Food-safety concerns changing shopping habits

by Bryan Salvage
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HOUSTON – Consumers’ awareness of food safety issues have influenced shopping habits, according to "Food Safety Certification: A Study of Food Safety in the U.S. Supply Chain" sponsored by DNV Business Assurance. Similar patterns are evident among food manufacturers, distributors and retailers – most of whom have, in the past five years, changed their business practices to adapt to concerns about the safety of food products.

Data was generated from online surveys of more than 400 consumers and 73 food companies under the management of Michigan State University.

"Nearly half of the consumers we surveyed expressed a change in shopping patterns because of food safety," said Dr. Chris Peterson, director of the Product Center at M.S.U. "It is interesting and important to note that higher price alone, is not a direct signal of safer food. Even brand name recognition is not the most powerful indicator of safety."

"Common sense tell us that people expect safe food, but we wanted to know more about how stakeholders, including consumers, react to different signals of quality and safety," said Kathy Wybourn, director of food safety solutions for DNV. "That's crucial if we, as an industry, are going to create unified solutions, and improve the delivery of safer products to the stores and onto the tables of consumers."

U.S. consumers want to see evidence on product labels, that the food they are buying has passed some kind of independent safety-certification process, the new study reveals. Slightly more than one-third of consumers indicate a willingness to pay a premium, upwards of 30% more, for products with a safety-certification label.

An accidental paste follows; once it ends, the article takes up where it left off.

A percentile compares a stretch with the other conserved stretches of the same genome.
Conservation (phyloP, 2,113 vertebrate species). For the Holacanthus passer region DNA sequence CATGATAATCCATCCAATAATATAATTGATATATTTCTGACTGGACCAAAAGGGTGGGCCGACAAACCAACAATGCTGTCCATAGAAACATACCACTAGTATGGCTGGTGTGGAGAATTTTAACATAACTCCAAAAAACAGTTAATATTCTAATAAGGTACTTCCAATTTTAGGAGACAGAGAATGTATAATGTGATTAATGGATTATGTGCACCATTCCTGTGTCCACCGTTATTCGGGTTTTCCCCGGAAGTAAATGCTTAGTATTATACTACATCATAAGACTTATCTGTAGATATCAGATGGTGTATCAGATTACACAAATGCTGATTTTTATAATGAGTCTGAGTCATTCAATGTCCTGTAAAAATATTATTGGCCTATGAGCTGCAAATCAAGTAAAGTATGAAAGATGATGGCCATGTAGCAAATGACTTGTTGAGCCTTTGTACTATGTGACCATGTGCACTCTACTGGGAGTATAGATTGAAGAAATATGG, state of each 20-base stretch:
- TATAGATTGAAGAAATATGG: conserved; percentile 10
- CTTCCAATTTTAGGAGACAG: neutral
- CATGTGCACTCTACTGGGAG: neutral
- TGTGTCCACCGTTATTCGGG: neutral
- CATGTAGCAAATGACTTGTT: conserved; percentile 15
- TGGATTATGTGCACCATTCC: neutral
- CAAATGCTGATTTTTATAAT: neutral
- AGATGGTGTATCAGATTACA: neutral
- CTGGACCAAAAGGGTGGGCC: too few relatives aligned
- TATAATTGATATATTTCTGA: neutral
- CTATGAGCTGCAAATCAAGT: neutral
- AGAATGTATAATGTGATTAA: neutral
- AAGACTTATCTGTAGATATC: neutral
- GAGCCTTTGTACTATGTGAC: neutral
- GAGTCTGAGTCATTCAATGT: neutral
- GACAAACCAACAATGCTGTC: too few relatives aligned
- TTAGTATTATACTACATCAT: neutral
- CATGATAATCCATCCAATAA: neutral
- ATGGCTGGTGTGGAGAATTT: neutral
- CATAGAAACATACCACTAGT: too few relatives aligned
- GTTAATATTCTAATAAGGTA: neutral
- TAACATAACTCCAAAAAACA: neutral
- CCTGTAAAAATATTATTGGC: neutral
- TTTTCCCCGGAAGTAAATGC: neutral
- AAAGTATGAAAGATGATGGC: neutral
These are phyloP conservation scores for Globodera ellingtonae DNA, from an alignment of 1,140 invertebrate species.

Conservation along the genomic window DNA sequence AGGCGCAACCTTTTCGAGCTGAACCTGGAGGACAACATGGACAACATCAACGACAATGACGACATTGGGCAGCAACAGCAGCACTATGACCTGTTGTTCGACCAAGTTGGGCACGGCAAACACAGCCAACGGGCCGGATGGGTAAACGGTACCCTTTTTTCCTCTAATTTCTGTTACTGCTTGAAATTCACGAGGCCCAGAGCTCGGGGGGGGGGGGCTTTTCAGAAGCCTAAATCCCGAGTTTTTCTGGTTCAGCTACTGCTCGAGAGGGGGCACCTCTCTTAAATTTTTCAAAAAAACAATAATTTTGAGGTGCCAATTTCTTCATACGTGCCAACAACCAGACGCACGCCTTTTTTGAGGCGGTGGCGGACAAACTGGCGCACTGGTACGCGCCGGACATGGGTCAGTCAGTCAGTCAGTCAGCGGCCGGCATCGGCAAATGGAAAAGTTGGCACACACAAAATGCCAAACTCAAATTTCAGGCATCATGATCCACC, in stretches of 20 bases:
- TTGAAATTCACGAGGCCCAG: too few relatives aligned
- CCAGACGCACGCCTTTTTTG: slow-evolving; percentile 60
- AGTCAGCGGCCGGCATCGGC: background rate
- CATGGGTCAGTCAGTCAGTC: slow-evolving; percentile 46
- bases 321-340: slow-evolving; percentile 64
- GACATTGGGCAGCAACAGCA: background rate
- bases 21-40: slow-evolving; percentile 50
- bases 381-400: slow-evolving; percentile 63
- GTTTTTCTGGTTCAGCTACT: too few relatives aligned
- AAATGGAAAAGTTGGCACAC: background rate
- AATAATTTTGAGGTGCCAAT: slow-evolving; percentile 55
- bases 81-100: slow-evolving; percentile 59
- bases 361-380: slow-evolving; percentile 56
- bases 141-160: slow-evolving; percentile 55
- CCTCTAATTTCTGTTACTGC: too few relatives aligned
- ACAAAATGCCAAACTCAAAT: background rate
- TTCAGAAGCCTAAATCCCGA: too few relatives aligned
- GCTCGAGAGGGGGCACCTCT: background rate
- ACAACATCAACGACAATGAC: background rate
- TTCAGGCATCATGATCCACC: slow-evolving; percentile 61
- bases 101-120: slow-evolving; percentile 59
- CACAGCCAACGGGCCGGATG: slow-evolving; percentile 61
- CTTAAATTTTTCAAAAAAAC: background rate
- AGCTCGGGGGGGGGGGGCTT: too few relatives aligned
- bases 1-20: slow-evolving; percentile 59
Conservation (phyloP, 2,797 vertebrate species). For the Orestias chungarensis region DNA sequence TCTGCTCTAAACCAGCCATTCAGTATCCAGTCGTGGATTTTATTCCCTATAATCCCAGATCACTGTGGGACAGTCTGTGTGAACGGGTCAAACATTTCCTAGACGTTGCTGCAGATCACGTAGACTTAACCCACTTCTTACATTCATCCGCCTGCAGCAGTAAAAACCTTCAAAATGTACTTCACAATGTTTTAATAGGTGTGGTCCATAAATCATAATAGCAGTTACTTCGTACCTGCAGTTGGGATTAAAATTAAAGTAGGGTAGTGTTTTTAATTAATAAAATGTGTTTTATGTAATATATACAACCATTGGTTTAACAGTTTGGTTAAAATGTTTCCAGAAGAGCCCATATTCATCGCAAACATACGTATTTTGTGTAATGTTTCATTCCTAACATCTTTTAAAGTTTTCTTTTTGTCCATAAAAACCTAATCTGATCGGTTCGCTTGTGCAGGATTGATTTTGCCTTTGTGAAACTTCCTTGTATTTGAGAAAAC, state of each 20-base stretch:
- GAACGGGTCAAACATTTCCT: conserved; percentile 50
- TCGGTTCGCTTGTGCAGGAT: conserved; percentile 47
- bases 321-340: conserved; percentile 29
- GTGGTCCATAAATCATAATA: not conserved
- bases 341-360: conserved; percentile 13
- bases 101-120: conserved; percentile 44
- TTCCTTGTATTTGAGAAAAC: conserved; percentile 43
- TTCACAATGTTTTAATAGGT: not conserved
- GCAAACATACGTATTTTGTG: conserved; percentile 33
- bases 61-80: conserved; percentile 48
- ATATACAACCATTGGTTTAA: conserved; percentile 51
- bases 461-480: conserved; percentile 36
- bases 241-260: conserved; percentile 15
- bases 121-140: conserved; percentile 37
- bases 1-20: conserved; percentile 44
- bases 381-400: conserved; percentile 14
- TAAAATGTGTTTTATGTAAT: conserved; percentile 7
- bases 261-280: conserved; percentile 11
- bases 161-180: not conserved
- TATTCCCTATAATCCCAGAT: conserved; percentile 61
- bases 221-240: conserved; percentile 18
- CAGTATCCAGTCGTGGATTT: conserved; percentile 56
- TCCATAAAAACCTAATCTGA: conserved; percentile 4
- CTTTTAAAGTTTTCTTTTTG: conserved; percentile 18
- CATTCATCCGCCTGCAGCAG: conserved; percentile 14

Although food-industry professionals also value third-party certification, they place a higher emphasis on traceability.

"As much as any other product in our modern lives, food comes from a very complex and interconnected supply chain," Mr. Peterson said. "When there is a Salmonella outbreak, or some other foodborne safety threat, the immediate priority is to trace the source of the problem. It's sort of the 9-1-1 mechanism of food safety. So we are not surprised that industry professionals place more emphasis on traceability, while consumers want to see certification on product labels. These are the market-based food safety processes. Consumers still see mandatory inspection by government as the most credible signal of food safety, with certification and traceability coming in a close second and third."

Other key findings of the survey include:

  • When it comes to sustainability, food suppliers and consumers believe recycling, social justice, green practices, economic viability and animal welfare are important, but the most important attribute is safer and healthier food.
  • Consumers have particular concern about domestic meat products, and in general, all products coming from international sources.
  • A significant number of food suppliers are moving to implement certification audits primarily as a risk-management tool; in general, food suppliers see a need for lower cost of implementation, and a more consolidated/harmonized set of standards for third-party, food safety certification.

The M.S.U. Product Center for Agriculture and Natural Resources was established in 2003 to support the development of high-value, consumer-responsive products and businesses in the food, agriculture and bioeconomy sectors.

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